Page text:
Half the world is now middle class or wealthier
For the first time since agriculture-based civilization began 10,000 years ago, the majority of humankind is no longer poor or vulnerable to falling into poverty. By our calculations, as of this month, just over 50 percent of the world’s population, or some 3.8 billion people, live in households with enough discretionary expenditure to be considered “middle class” or “rich.”
Population without access to electricity falls below 1 billion
In a sign of great progress, over 120 million people worldwide gained access to electricity in 2017. This means that for the first time ever, the total number of people without access fell below 1 billion according to new data from World Energy Outlook 2018.
Black men are succeeding in America
First, the share of black men in poverty has fallen from 41% in 1960 to 18% today. Second, and more importantly, the share of black men in the middle or upper class — as measured by their family income — has risen from 38% in 1960 to 57% today. In other words, about one-in-two black men in America have reached the middle class or higher.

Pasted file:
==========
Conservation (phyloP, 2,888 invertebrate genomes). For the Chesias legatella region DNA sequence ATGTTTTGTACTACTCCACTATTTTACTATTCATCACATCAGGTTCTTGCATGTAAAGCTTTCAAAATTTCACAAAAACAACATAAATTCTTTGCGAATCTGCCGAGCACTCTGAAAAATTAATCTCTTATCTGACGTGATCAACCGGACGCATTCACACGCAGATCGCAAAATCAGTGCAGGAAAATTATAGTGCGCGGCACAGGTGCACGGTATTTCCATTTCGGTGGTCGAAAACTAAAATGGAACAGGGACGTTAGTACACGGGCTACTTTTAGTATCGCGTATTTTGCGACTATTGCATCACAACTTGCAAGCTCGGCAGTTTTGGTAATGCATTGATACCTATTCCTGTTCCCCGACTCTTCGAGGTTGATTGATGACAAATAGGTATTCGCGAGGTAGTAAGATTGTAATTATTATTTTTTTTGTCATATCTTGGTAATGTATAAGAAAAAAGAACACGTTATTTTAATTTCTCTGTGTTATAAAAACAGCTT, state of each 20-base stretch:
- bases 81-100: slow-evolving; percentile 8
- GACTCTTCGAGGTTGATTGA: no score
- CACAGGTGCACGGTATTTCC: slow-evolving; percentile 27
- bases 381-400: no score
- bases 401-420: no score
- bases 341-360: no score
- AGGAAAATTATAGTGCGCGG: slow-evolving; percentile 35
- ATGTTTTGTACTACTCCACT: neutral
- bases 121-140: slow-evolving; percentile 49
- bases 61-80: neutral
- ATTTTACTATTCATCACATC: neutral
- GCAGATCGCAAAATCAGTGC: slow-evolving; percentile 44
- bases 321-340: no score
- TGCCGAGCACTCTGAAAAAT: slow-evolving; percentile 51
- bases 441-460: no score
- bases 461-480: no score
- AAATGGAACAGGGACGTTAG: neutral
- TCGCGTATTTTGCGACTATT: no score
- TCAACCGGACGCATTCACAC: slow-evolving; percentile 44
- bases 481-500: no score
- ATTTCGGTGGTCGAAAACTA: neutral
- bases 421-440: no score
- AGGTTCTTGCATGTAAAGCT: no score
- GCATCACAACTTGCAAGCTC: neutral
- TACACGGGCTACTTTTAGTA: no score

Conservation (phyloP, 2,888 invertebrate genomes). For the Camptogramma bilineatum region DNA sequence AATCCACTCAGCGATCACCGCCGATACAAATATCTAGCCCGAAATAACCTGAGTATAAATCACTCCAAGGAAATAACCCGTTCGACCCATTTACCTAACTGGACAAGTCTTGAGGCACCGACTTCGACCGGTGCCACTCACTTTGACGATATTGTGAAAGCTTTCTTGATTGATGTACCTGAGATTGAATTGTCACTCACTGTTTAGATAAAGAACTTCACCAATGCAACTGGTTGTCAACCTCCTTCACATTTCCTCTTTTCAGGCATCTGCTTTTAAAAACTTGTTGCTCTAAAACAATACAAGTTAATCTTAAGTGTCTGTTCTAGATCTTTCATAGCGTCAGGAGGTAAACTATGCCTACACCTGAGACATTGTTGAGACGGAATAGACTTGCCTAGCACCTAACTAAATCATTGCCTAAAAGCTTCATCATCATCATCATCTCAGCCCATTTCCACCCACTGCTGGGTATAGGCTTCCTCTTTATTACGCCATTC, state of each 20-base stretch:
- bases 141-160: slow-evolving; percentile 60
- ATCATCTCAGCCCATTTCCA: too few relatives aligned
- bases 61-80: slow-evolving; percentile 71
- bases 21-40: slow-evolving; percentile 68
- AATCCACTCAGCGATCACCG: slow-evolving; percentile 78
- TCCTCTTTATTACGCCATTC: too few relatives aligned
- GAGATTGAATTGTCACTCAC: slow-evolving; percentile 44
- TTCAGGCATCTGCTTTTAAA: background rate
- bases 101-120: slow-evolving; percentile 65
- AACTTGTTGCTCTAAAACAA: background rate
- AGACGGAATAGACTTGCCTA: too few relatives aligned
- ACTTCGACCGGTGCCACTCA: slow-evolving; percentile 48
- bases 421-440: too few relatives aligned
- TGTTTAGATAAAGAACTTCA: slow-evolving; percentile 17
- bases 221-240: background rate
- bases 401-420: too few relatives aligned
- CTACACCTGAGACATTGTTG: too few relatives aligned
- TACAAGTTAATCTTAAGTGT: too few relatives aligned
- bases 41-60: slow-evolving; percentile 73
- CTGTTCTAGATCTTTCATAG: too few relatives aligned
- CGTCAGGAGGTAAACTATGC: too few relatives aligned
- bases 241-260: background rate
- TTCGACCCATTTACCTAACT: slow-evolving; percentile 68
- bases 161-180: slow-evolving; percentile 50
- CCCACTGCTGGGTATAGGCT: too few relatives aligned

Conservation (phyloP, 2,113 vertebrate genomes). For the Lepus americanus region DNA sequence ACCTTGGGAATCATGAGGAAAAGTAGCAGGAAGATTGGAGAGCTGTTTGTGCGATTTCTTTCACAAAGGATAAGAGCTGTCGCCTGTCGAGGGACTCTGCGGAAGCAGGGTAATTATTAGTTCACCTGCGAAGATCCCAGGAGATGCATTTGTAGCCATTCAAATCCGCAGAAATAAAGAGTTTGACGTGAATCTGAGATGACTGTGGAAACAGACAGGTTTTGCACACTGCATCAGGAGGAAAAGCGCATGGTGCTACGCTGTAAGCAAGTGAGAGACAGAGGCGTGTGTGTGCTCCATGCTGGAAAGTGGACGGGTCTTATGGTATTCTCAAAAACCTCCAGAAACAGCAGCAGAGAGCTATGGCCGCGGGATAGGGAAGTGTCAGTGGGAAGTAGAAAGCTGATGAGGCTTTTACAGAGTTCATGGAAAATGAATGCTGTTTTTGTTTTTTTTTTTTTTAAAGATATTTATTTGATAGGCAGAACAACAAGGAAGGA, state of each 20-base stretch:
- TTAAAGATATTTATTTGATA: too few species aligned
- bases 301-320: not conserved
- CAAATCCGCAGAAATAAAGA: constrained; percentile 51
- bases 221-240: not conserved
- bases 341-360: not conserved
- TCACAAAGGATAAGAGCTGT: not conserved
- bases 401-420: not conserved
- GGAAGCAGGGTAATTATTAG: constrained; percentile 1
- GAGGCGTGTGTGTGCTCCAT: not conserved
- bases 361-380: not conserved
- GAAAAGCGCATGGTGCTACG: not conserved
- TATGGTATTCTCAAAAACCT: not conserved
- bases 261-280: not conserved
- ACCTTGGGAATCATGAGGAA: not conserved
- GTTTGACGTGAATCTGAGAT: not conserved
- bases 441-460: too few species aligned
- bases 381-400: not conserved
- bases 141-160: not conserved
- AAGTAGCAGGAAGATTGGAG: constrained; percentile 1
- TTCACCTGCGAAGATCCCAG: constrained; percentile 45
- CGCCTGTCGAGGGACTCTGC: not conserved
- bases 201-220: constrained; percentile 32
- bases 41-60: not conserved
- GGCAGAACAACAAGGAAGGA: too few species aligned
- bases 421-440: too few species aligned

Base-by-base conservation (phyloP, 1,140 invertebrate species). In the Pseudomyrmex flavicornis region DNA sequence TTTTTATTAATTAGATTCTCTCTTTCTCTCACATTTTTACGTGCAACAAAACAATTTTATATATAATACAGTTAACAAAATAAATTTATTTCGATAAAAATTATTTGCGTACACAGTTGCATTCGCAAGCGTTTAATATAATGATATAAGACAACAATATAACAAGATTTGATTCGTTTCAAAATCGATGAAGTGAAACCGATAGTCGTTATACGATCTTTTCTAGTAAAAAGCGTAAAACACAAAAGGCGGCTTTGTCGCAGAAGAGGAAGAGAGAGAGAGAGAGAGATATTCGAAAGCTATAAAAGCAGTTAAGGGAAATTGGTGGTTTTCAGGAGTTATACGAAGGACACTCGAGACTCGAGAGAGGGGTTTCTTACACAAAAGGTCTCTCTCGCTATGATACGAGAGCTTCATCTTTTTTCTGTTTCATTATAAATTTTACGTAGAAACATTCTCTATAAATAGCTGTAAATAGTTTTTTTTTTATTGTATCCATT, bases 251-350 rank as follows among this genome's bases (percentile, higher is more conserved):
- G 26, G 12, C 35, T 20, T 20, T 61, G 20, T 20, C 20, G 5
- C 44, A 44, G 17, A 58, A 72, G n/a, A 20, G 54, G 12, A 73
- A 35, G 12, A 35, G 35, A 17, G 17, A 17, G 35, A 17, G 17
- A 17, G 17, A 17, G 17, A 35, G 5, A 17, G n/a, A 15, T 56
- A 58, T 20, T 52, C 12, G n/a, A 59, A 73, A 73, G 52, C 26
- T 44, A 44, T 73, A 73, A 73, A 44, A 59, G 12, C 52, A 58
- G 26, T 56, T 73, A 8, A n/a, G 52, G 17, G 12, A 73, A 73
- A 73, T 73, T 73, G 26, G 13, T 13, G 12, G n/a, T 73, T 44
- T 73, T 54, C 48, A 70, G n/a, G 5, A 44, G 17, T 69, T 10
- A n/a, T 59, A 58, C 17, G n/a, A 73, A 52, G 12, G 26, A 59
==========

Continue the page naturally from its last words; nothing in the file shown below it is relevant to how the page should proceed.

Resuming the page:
Nearly six-in-ten countries are now democratic
In spite of widespread concerns across the globe about the future of democracy, public support for it remains strong, according to a Pew Research Center survey conducted earlier this year in 38 countries. And by one measure, the number of democratic nations around the world is at a postwar high.
World youth poll reveals unexpected optimism
Survey across 15 countries finds 90 percent of teenagers in Kenya, Mexico, China and Nigeria hopeful for the future – in stark contrast with those in developed nations.